Mistrust

Author: Matthew Carey

Publisher: Malinowski Monographs

ISBN: 0997367520

Category: Social Science

Page: 134

View: 144

Trust occupies a unique place in contemporary discourse. Seen as both necessary and virtuous, it is variously depicted as enhancing the social fabric, lowering crime rates, increasing happiness, and generating prosperity. It allows for complex political systems, permits human communication, underpins financial instruments and economic institutions, and generally holds society together. Against these overwhelmingly laudable qualities, mistrust often goes unnoticed as a positive social phenomenon, treated as little more than a corrosive absence, a mere negative of trust itself. With this book, Matthew Carey proposes an ethnographic and conceptual exploration of mistrust that raises it up as legitimate stance in its own right. While mistrust can quickly ruin relationships and even dissolve extensive social ties, Carey shows that it might have other values. Drawing on fieldwork in Morocco s High Atlas Mountains as well as comparative material from regions stretching from Eastern Europe to Melanesia, he examines the impact of mistrust on practices of conversation and communication, friendship and society, and politics and cooperation. In doing so, he demonstrates that trust is not the only basis for organizing human society and cooperating with others. The result is a provocative but enlightening work that makes us rethink social issues such as suspicion, doubt, and uncertainty. "
Trust and Mistrust in the Economies of the China-Russia Borderlands

Author: Caroline Humphrey Humphrey

Publisher: Amsterdam University Press

ISBN: 9789048528981

Category: Social Science

Page:

View: 304

he first English-language book to focus on northeast Sino-Russian border economies, Trust and Mistrust in the Economies of the China-Russia Borderlands examines how trans-border economies function in practice. The authors offer an anthropological understanding of trust in juxtaposition to the economy and the state. They argue that the history of suspicion and the securitised character of the Sino-Russian border mean that trust is at a premium. The chapters show how diverse kinds of cross-border business manage to operate, often across great distances, despite widespread mistrust.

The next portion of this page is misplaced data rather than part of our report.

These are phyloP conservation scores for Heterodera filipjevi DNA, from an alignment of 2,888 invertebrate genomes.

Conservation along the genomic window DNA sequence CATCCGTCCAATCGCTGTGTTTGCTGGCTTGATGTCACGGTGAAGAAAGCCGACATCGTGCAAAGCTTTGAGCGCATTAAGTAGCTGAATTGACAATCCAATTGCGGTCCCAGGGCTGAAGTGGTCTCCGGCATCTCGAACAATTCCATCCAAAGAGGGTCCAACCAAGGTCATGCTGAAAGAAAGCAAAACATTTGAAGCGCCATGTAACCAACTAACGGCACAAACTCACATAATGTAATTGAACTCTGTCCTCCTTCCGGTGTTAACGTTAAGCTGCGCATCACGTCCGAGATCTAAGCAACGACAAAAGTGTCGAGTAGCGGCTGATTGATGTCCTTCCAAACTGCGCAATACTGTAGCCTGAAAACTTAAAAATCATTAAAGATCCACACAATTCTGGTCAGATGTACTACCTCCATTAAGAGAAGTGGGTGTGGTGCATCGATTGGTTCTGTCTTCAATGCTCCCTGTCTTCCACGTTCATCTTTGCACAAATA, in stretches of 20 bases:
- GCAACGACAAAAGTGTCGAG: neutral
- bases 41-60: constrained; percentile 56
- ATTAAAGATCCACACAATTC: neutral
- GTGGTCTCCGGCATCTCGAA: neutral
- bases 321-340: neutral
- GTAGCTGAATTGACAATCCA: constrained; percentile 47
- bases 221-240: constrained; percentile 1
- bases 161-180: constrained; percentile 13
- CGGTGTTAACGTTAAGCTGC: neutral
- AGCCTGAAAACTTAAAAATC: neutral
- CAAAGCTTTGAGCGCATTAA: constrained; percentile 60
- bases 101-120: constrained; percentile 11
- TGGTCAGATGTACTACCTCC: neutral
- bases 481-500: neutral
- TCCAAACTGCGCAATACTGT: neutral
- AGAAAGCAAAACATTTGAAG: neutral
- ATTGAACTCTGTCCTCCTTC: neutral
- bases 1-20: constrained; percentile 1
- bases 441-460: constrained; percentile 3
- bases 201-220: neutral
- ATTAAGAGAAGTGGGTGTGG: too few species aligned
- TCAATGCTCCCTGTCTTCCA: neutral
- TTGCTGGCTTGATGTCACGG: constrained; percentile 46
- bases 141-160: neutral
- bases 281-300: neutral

Mistrust

Author: Florian Mühlfried

Publisher: Springer

ISBN: 9783030114701

Category: Social Science

Page: 111

View: 690

This book examines the social practice of mistrust through the lens of social anthropology. In focusing on the citizens of the Caucasus, a region located at the crossroads of Europe and Asia, Mühlfried counters the postcolonial discourse that routinely treats these individuals, known for their mistrust of the state, as “others.” Combining ethnographic observations presenting mistrust as an observable reality with socio-political issues from a non-Western region, Mühlfried opens up a non-Eurocentric perspective on an underexplored social practice and a major counterpoint to the well-examined social phenomenon of “trust.” This perspective allows for a more profound understanding of pressing issues such as populist movements and post-truth politics.
Mistrust

Author: Glynis M Breakwell

Publisher: SAGE

ISBN: 9781529766417

Category: Psychology

Page: 208

View: 104

This book looks at the causes, consequences and control of mistrust. It provides a model for understanding and combatting it. With examples from the US presidency and the Covid-19 pandemic it is a contemporary exploration of this phenomenon,
Everyday State and Democracy in Africa

Author: Wale Adebanwi

Publisher: Ohio University Press

ISBN: 9780821447796

Category: Social Science

Page: 450

View: 107

Bottom-up case studies, drawn from the perspective of ordinary Africans’ experiences with state bureaucracies, structures, and services, reveal how citizens and states define each other. This volume examines contemporary citizens’ everyday encounters with the state and democratic processes in Africa. The contributions reveal the intricate and complex ways in which quotidian activities and experiences—from getting an identification card (genuine or fake) to sourcing black-market commodities to dealing with unreliable waste collection—both (re)produce and (re)constitute the state and democracy. This approach from below lends gravity to the mundane and recognizes the value of conceiving state governance not in terms of its stated promises and aspirations but rather in accordance with how people experience it. Both new and established scholars based in Africa, Europe, and North America cover a wide range of examples from across the continent, including bureaucratic machinery in South Sudan, Nigeria, and Kenya infrastructure and shortages in Chad and Nigeria disciplinarity, subjectivity, and violence in Rwanda, South Africa, and Nigeria the social life of democracy in the Congo, Cameroon, and Mozambique education, welfare, and health in Ethiopia, the Democratic Republic of Congo, and Burkina Faso Everyday State and Democracy in Africa demonstrates that ordinary citizens’ encounters with state agencies and institutions define the meanings, discourses, practices, and significance of democratic life, as well its distressing realities. Contributors: Daniel Agbiboa Victoria Bernal Jean Comaroff John L. Comaroff E. Fouksman Fred Ikanda Lori Leonard Rose Løvgren Ferenc Dávid Markó Ebenezer Obadare Rogers Orock Justin Pearce Katrien Pype Edoardo Quaretta Jennifer Riggan Helle Samuelsen Nicholas Rush Smith Eric Trovalla Ulrika Trovalla